The Philippine media landscape is rife with contradictions. On one hand, digital communication is steadily becoming ubiquitous, as shown in the surge in Internet use and mobile activity figures. However, the widening socio-economic inequalities and the gap between urban and rural infrastructure maintain the digital divide. Hence, while the urban Philippines, particularly the youth, is expecting a future reality enabled by the "Internet of Things" and artificial intelligence, legacy media – with the exception of the newspaper – remain as prime sources of information outside the cities and for the entire nation in general.
Nevertheless, Internet and mobile activity pervade everyday life in a pace unprecedented, so much so that groups and individuals, many of which working under political parties, exploited the technology for political agenda. This resulted in the documented systematic misinformation campaigns (proliferation of fake news) and deployment of "troll armies" aiming to sabotage online discourse, which lead to the "weaponisation" of the Internet to serve political interests.
Internet as a source of information also sped past print media, which is losing its relevance for much of the general public as current figures suggest, albeit community and regional newspapers have seen tremendous growth over the years. Print media, as well as radio and television, invested in online presence to expand reach obviously for relevance and profit, to an extent that we see news outlets that are purely online or more active online. If these trends continue, it is likely that national newspapers and magazines may either merge with others, diversify into other platforms (especially online), cease publishing and set up an online platform, or worse, cease operating. The forecast may be different for community and regional press, most of which operate in areas where the Internet is not yet an indispensable part of everyday transactions, or where the Internet and mobile connectivity infrastructure is sorely underdeveloped. It is in these areas where legacy media, particularly radio and community newspapers and magazines, remain as tools for social cohesion.
Digitalisation in the Philippine media landscape, like in other parts of the world, clearly ushered new business models and transformed the media economy. Unfortunately, these changes often include unjust rationalisation schemes, such as depression of wages for entry-level journalists. If the Internet penetration rate continues to rise and if the private sector-led telecommunications industry continues to invest more in infrastructure development, the greater access to the Internet may generate more and more rigid competition for a highly distracted audience. This competition – as well as the delegitimisation efforts that discredit mainstream media as source of information – may urge firms to create more aggressive profit-maintaining schemes, which may lead to journalists being overworked and underpaid. These conditions are at the root of unethical practices, media corruption, and lagging professionalism.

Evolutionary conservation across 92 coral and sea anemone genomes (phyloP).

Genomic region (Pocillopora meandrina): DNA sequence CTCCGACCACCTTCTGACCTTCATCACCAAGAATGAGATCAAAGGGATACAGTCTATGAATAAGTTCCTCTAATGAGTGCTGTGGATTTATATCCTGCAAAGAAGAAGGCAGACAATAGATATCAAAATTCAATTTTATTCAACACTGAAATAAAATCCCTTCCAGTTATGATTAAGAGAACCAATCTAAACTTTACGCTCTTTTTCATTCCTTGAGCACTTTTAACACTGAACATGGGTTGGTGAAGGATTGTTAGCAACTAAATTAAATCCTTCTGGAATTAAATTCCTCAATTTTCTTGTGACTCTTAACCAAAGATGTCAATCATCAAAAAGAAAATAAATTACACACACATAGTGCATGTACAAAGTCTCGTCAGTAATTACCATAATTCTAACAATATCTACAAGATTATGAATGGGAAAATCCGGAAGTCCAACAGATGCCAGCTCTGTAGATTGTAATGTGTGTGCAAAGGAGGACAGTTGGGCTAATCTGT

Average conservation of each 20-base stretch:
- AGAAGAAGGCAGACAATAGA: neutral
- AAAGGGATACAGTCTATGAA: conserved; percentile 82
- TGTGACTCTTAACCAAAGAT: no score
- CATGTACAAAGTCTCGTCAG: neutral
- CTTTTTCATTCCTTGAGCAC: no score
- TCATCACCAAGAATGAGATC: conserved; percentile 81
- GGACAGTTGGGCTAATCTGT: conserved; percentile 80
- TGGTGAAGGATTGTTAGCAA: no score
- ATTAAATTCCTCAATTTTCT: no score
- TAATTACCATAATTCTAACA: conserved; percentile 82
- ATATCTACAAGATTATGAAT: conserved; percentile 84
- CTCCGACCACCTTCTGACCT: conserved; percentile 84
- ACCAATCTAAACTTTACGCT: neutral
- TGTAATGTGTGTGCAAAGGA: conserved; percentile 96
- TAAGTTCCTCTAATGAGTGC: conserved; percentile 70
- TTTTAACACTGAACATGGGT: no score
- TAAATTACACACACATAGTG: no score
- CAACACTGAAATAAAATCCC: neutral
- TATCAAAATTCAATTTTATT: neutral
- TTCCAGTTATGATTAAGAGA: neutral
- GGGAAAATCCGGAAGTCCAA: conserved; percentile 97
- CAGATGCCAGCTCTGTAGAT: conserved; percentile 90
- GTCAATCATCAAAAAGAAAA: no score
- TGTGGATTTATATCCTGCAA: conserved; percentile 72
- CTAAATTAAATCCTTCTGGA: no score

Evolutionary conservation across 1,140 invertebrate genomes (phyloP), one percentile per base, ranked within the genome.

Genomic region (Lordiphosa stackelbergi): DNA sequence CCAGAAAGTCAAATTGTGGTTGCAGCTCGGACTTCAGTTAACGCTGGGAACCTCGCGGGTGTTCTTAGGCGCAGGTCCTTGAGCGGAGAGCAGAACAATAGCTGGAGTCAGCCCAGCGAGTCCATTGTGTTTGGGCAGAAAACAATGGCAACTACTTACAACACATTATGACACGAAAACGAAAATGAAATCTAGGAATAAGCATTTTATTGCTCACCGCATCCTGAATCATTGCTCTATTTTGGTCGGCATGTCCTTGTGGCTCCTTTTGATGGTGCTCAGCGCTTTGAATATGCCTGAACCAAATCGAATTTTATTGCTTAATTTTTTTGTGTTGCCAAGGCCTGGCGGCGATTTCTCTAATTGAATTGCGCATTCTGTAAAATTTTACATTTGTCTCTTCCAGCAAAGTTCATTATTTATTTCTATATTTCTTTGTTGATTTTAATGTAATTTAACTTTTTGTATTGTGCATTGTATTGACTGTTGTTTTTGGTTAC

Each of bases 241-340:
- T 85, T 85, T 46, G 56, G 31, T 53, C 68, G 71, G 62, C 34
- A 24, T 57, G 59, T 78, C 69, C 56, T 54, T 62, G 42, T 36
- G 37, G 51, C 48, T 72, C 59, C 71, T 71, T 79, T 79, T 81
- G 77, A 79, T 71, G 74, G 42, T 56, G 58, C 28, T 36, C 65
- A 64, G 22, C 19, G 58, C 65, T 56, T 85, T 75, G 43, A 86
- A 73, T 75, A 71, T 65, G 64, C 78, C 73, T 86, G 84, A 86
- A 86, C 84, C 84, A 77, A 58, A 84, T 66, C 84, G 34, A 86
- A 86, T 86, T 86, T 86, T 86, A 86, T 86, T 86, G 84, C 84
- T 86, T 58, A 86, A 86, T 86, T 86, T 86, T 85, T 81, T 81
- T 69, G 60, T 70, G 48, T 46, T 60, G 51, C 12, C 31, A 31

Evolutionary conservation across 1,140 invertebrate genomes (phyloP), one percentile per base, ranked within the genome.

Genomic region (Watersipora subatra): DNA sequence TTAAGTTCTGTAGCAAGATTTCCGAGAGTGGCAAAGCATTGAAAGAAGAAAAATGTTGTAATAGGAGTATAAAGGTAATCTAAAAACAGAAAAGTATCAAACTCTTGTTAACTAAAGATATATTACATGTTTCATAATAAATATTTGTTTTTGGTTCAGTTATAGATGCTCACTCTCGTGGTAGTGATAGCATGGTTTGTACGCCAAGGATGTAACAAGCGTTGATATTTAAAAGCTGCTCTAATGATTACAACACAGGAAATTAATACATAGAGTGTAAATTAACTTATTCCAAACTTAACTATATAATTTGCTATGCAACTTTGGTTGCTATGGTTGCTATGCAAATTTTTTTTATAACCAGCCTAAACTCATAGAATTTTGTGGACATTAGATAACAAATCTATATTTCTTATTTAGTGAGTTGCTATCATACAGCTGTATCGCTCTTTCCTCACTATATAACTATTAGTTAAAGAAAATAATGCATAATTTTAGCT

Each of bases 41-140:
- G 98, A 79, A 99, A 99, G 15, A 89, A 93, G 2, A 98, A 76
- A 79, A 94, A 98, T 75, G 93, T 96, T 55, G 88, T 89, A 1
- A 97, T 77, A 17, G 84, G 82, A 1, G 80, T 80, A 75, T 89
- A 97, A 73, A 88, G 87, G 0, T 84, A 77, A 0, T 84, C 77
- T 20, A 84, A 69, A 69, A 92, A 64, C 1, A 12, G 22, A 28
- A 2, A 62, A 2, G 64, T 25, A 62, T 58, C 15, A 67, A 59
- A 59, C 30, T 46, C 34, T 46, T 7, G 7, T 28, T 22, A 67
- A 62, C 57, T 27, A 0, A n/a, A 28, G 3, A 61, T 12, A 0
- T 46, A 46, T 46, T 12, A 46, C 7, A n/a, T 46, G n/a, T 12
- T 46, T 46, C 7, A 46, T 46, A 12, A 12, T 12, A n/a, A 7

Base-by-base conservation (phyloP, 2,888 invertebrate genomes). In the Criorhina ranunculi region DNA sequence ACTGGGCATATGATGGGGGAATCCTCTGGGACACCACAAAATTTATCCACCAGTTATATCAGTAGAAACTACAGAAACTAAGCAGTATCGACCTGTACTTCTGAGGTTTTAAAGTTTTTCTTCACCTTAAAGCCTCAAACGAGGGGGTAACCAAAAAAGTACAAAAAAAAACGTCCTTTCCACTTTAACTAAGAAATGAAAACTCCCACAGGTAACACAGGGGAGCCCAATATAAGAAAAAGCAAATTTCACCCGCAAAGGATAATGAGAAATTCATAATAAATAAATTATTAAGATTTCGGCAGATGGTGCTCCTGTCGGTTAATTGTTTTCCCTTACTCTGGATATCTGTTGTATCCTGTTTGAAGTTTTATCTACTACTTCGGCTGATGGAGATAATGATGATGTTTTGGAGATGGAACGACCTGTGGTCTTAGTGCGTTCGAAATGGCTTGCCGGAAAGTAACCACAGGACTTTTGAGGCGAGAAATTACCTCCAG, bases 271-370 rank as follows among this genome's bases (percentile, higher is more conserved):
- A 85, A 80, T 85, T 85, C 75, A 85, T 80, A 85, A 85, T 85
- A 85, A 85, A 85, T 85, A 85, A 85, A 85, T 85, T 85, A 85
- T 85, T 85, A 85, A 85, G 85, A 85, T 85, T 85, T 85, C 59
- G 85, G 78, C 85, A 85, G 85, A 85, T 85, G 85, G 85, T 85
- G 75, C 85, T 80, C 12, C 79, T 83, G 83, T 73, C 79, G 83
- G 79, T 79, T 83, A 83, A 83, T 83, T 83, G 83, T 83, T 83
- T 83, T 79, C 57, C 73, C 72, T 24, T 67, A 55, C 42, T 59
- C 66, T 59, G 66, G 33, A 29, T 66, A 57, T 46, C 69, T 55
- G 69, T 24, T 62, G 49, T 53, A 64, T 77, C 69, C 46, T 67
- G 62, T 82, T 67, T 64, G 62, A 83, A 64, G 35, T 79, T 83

The current administration has so far maintained an antagonistic stance toward mainstream media, which pro-administration online influencers routinely describe as "biased." The current administration has issued strong warnings against some media outlets, including the threat of not renewing the operating license of one broadcast network. These statements can contribute to a climate of distrust in which people view reports critical to the administration as merely false or "biased", especially because this latter continues to enjoy a high trust rating. The mainstream media is not exactly a clean slate – there are documented cases in which commercial interests take precedence over public service, which the pro-administration forces were quick to use as an excuse for legitimising measures and statements detrimental to media freedom. If the efforts delegitimising the media will succeed in the time of intense competition in the industry, there is a possibility that outlets will have to deviate from the watchdog orientation that has long characterised Philippine journalism.
Although government agencies are making efforts to close the digital divide and increase information literacy, the current contradictions in the Philippine media landscape will persist if the structural dilemmas are not addressed. These are rooted on the massive socio-economic inequalities, heavy concentration in the media and telecommunications industry (the duopolies), and inadequate investment in science and technology research and development. The income disparity that continues to rise is in fact the mother of poor information literacy, a tool that one can gain from access to education and a must in the time of fake news and troll armies.